Archived Story

Must invest in behavioral health safety net

Published 9:31am Friday, January 25, 2013

With the incidents like the Chardon High School Shooting and the Sandy Hook elementary School shootings fresh in our mind, it’s time for Ohio to really take stock of the safety net services available in Ohio for adults and children with a mental illness and/or addiction.

It’s clear that the safety net for mental health and substance use disorder services in Ohio has been decimated by the losses in funding over the past decade, leaving many Ohioans without the community-based services they need. Additionally, the ability to provide psychiatric hospitalization is limited.

When services are scarce, fewer people get the help they need and more mental illness and addiction is left untreated. This situation did not occur overnight; it has accumulated over a number of years, and as Governor Kasich stated when he announced the new allocation of $5 million dollars to help children and families facing a mental health crisis, “we have to be concerned about the safety net that exists in our communities for the mentally ill.”

Ohioans need to know that the recovery rates for mental illness and addiction are comparable to those of physical illnesses. We know with certainty that treatment works and people recover!

Individuals with a mental illness and/or addiction, when receiving appropriate treatment and recovery support services like housing, vocational and peer support services can and do recover.

Recovering individuals become productive members of our local communities by working, paying taxes, and keeping their families intact and healthy.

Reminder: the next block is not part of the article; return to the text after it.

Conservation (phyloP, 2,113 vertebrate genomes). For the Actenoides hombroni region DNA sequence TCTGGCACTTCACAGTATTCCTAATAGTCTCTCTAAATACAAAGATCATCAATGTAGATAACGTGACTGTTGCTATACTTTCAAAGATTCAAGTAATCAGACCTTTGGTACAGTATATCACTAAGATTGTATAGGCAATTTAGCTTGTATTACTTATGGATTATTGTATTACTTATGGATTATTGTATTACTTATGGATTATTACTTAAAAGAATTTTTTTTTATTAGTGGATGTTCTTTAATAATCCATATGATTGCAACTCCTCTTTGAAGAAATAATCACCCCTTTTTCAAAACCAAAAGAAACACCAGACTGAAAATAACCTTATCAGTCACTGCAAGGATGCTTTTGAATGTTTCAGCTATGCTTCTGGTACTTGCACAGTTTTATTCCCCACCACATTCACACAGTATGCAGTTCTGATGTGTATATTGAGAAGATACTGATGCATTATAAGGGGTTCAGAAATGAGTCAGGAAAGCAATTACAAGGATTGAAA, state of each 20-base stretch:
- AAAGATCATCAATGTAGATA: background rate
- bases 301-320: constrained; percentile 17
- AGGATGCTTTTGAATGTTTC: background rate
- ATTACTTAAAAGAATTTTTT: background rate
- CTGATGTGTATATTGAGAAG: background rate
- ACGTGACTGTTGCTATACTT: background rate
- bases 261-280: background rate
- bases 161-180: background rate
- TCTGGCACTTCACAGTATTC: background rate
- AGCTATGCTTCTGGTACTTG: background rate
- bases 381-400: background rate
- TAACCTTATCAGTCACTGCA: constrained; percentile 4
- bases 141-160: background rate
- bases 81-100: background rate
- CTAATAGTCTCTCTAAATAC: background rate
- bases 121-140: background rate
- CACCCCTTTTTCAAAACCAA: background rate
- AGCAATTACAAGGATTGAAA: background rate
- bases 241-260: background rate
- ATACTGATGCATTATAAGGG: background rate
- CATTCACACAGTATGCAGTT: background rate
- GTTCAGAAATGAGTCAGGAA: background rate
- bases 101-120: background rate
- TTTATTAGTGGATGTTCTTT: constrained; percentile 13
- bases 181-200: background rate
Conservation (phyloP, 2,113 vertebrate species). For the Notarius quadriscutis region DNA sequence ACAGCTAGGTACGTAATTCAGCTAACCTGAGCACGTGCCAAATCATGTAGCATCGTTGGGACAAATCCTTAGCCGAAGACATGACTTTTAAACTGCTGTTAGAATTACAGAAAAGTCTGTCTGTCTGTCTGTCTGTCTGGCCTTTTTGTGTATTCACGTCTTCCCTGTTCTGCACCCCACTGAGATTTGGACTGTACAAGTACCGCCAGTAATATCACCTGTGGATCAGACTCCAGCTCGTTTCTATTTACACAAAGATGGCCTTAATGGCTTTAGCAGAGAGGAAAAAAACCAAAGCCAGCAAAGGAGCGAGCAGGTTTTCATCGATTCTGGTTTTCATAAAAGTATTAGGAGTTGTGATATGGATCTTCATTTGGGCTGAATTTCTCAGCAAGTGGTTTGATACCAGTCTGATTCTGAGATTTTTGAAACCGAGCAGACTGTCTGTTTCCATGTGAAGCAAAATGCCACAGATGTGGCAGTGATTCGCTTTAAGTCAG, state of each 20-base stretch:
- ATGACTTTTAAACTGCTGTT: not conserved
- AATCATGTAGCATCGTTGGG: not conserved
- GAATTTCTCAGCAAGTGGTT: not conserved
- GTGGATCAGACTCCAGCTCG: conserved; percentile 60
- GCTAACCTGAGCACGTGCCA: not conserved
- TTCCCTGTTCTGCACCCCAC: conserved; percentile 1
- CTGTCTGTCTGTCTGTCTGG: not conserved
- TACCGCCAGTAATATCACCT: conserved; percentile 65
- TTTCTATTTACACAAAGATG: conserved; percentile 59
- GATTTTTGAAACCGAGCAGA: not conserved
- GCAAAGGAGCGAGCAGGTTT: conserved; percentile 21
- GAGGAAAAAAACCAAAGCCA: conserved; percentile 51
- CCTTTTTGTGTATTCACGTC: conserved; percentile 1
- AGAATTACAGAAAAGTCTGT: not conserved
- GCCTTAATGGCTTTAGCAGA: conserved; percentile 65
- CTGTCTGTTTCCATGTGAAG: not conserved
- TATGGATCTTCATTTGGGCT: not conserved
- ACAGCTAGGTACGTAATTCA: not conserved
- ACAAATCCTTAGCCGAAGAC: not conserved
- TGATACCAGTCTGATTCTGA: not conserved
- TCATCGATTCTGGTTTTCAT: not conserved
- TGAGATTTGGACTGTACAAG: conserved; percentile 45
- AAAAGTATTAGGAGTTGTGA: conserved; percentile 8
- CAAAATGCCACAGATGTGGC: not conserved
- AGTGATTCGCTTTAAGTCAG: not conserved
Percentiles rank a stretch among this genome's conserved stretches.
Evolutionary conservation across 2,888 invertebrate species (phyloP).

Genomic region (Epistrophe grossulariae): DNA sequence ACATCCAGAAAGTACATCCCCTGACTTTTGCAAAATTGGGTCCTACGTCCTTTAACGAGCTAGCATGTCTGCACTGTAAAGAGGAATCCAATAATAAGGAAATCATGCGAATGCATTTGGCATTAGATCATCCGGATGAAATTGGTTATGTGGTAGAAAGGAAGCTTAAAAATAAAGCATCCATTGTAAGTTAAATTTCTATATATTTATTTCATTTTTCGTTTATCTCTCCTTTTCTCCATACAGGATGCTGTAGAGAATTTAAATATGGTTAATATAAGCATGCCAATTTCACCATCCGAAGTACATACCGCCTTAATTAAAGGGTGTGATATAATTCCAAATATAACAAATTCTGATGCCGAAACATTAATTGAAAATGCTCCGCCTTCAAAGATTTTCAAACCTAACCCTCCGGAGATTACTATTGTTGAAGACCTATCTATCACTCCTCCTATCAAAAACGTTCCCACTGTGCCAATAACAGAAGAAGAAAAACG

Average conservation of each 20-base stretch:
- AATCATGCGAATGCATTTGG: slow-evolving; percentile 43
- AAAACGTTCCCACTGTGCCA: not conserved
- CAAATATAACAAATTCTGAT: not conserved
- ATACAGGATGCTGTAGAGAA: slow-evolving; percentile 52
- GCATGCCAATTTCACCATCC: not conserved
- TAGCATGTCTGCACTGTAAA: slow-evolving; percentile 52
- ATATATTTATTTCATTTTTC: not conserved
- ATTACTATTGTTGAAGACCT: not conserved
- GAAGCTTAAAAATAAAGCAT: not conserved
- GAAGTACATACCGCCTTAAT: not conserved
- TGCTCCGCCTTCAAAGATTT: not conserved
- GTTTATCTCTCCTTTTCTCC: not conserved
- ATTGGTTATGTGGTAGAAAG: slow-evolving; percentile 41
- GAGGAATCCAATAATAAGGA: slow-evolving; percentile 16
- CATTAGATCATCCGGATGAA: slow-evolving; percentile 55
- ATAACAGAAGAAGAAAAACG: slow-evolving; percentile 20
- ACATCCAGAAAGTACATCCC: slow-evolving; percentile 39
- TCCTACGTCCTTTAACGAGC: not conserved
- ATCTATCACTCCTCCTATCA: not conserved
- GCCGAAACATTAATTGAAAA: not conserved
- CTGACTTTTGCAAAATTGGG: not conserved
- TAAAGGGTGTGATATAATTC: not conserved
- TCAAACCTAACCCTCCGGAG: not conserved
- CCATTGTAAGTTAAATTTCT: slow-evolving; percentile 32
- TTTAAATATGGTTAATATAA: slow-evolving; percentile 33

We in Ohio must move into action with direction and purpose to work together to make mental illness and addiction prevention, treatment and recovery supports a statewide priority and to eliminate the stigma that keeps many from seeking and receiving treatment.

We know that in order to reduce the likelihood of similar events such as those that occurred in Chardon, Ohio, and Newtown, Conn., Ohio must have a robust and accessible mental health and addiction services continuum of care, including prevention and wellness, screenings, engagement, crisis services, outpatient treatment, inpatient treatment, and community support services.

Ohio can do better. The need is real. The time is now.

We propose the following two-step approach for improving Ohio’s behavioral health safety net:

First, the state must make a significant investment of additional General Revenue Funding in the state fiscal year 14-15 state budget for alcohol, drug addiction and mental health prevention, treatment and support services.

All Ohioans, regardless of ability to pay or eligibility for Medicaid, need access to treatment and recovery supports such as a place to live, transportation, peer and vocational supports so they have the opportunity to work and live a meaningful, productive life.

Providing this funding will help ensure essential services for children and adults to help keep Ohio’s families healthy, stable and strong.